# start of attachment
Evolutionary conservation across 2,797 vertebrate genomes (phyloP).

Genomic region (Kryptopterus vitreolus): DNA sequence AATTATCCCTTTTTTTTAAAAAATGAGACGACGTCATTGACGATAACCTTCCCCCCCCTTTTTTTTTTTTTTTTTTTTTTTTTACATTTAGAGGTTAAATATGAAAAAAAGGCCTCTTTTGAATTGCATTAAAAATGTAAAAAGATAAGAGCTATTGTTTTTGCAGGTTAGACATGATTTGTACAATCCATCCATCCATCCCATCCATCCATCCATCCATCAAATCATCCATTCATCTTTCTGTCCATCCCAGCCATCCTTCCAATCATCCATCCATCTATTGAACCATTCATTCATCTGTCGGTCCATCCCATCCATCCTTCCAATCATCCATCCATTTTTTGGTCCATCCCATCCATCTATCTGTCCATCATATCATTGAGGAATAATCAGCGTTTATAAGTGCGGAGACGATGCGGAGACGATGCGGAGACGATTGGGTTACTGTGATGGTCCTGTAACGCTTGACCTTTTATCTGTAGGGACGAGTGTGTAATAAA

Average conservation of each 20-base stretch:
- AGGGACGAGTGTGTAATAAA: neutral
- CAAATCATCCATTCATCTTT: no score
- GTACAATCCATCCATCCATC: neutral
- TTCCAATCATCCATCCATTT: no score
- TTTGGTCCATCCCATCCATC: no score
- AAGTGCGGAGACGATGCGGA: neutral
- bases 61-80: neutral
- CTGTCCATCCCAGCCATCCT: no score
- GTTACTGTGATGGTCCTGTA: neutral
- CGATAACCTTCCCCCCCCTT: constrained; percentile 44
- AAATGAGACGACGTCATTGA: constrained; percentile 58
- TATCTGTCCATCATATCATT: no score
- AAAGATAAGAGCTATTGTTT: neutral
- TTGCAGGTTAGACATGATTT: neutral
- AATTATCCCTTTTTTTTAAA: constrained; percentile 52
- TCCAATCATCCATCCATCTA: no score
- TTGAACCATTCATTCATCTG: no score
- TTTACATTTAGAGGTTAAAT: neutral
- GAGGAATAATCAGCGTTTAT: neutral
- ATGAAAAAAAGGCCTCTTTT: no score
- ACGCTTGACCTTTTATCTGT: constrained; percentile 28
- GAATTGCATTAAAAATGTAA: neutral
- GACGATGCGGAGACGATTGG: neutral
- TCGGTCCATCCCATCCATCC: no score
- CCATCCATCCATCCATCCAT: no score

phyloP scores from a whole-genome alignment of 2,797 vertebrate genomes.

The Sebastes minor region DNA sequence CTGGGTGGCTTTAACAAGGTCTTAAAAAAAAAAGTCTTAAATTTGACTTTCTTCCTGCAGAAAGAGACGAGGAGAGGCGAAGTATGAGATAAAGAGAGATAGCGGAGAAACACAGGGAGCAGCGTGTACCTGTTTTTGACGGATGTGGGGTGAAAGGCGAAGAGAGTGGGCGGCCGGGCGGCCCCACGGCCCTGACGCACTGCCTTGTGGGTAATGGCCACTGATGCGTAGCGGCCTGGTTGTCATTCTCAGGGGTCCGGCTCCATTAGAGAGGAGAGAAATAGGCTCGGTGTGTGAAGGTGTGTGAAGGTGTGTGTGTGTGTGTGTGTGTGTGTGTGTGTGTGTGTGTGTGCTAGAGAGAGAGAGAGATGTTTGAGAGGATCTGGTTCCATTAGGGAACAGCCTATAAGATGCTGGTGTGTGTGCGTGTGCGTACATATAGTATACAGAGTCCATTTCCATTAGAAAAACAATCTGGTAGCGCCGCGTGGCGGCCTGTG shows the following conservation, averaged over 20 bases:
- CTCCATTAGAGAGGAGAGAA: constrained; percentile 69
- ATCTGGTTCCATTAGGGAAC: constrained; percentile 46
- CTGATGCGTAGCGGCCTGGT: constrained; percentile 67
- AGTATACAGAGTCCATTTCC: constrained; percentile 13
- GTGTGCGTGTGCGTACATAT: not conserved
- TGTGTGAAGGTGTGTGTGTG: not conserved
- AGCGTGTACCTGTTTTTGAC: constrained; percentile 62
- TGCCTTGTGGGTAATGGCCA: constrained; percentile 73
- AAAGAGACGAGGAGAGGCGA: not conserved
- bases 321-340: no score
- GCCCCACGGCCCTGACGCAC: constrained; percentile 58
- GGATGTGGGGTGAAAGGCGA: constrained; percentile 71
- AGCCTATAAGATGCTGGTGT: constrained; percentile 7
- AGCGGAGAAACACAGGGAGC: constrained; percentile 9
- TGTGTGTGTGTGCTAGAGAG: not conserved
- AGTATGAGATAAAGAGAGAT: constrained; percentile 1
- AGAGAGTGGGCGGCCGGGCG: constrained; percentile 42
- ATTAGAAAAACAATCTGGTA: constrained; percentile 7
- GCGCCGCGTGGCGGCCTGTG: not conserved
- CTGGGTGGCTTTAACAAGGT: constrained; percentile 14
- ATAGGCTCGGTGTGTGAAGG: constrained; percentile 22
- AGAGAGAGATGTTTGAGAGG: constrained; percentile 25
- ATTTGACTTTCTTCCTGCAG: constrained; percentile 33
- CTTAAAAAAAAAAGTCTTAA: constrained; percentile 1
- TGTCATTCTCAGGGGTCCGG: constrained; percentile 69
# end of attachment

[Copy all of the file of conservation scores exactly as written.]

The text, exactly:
Evolutionary conservation across 2,797 vertebrate genomes (phyloP).

Genomic region (Kryptopterus vitreolus): DNA sequence AATTATCCCTTTTTTTTAAAAAATGAGACGACGTCATTGACGATAACCTTCCCCCCCCTTTTTTTTTTTTTTTTTTTTTTTTTACATTTAGAGGTTAAATATGAAAAAAAGGCCTCTTTTGAATTGCATTAAAAATGTAAAAAGATAAGAGCTATTGTTTTTGCAGGTTAGACATGATTTGTACAATCCATCCATCCATCCCATCCATCCATCCATCCATCAAATCATCCATTCATCTTTCTGTCCATCCCAGCCATCCTTCCAATCATCCATCCATCTATTGAACCATTCATTCATCTGTCGGTCCATCCCATCCATCCTTCCAATCATCCATCCATTTTTTGGTCCATCCCATCCATCTATCTGTCCATCATATCATTGAGGAATAATCAGCGTTTATAAGTGCGGAGACGATGCGGAGACGATGCGGAGACGATTGGGTTACTGTGATGGTCCTGTAACGCTTGACCTTTTATCTGTAGGGACGAGTGTGTAATAAA

Average conservation of each 20-base stretch:
- AGGGACGAGTGTGTAATAAA: neutral
- CAAATCATCCATTCATCTTT: no score
- GTACAATCCATCCATCCATC: neutral
- TTCCAATCATCCATCCATTT: no score
- TTTGGTCCATCCCATCCATC: no score
- AAGTGCGGAGACGATGCGGA: neutral
- bases 61-80: neutral
- CTGTCCATCCCAGCCATCCT: no score
- GTTACTGTGATGGTCCTGTA: neutral
- CGATAACCTTCCCCCCCCTT: constrained; percentile 44
- AAATGAGACGACGTCATTGA: constrained; percentile 58
- TATCTGTCCATCATATCATT: no score
- AAAGATAAGAGCTATTGTTT: neutral
- TTGCAGGTTAGACATGATTT: neutral
- AATTATCCCTTTTTTTTAAA: constrained; percentile 52
- TCCAATCATCCATCCATCTA: no score
- TTGAACCATTCATTCATCTG: no score
- TTTACATTTAGAGGTTAAAT: neutral
- GAGGAATAATCAGCGTTTAT: neutral
- ATGAAAAAAAGGCCTCTTTT: no score
- ACGCTTGACCTTTTATCTGT: constrained; percentile 28
- GAATTGCATTAAAAATGTAA: neutral
- GACGATGCGGAGACGATTGG: neutral
- TCGGTCCATCCCATCCATCC: no score
- CCATCCATCCATCCATCCAT: no score

phyloP scores from a whole-genome alignment of 2,797 vertebrate genomes.

The Sebastes minor region DNA sequence CTGGGTGGCTTTAACAAGGTCTTAAAAAAAAAAGTCTTAAATTTGACTTTCTTCCTGCAGAAAGAGACGAGGAGAGGCGAAGTATGAGATAAAGAGAGATAGCGGAGAAACACAGGGAGCAGCGTGTACCTGTTTTTGACGGATGTGGGGTGAAAGGCGAAGAGAGTGGGCGGCCGGGCGGCCCCACGGCCCTGACGCACTGCCTTGTGGGTAATGGCCACTGATGCGTAGCGGCCTGGTTGTCATTCTCAGGGGTCCGGCTCCATTAGAGAGGAGAGAAATAGGCTCGGTGTGTGAAGGTGTGTGAAGGTGTGTGTGTGTGTGTGTGTGTGTGTGTGTGTGTGTGTGTGTGCTAGAGAGAGAGAGAGATGTTTGAGAGGATCTGGTTCCATTAGGGAACAGCCTATAAGATGCTGGTGTGTGTGCGTGTGCGTACATATAGTATACAGAGTCCATTTCCATTAGAAAAACAATCTGGTAGCGCCGCGTGGCGGCCTGTG shows the following conservation, averaged over 20 bases:
- CTCCATTAGAGAGGAGAGAA: constrained; percentile 69
- ATCTGGTTCCATTAGGGAAC: constrained; percentile 46
- CTGATGCGTAGCGGCCTGGT: constrained; percentile 67
- AGTATACAGAGTCCATTTCC: constrained; percentile 13
- GTGTGCGTGTGCGTACATAT: not conserved
- TGTGTGAAGGTGTGTGTGTG: not conserved
- AGCGTGTACCTGTTTTTGAC: constrained; percentile 62
- TGCCTTGTGGGTAATGGCCA: constrained; percentile 73
- AAAGAGACGAGGAGAGGCGA: not conserved
- bases 321-340: no score
- GCCCCACGGCCCTGACGCAC: constrained; percentile 58
- GGATGTGGGGTGAAAGGCGA: constrained; percentile 71
- AGCCTATAAGATGCTGGTGT: constrained; percentile 7
- AGCGGAGAAACACAGGGAGC: constrained; percentile 9
- TGTGTGTGTGTGCTAGAGAG: not conserved
- AGTATGAGATAAAGAGAGAT: constrained; percentile 1
- AGAGAGTGGGCGGCCGGGCG: constrained; percentile 42
- ATTAGAAAAACAATCTGGTA: constrained; percentile 7
- GCGCCGCGTGGCGGCCTGTG: not conserved
- CTGGGTGGCTTTAACAAGGT: constrained; percentile 14
- ATAGGCTCGGTGTGTGAAGG: constrained; percentile 22
- AGAGAGAGATGTTTGAGAGG: constrained; percentile 25
- ATTTGACTTTCTTCCTGCAG: constrained; percentile 33
- CTTAAAAAAAAAAGTCTTAA: constrained; percentile 1
- TGTCATTCTCAGGGGTCCGG: constrained; percentile 69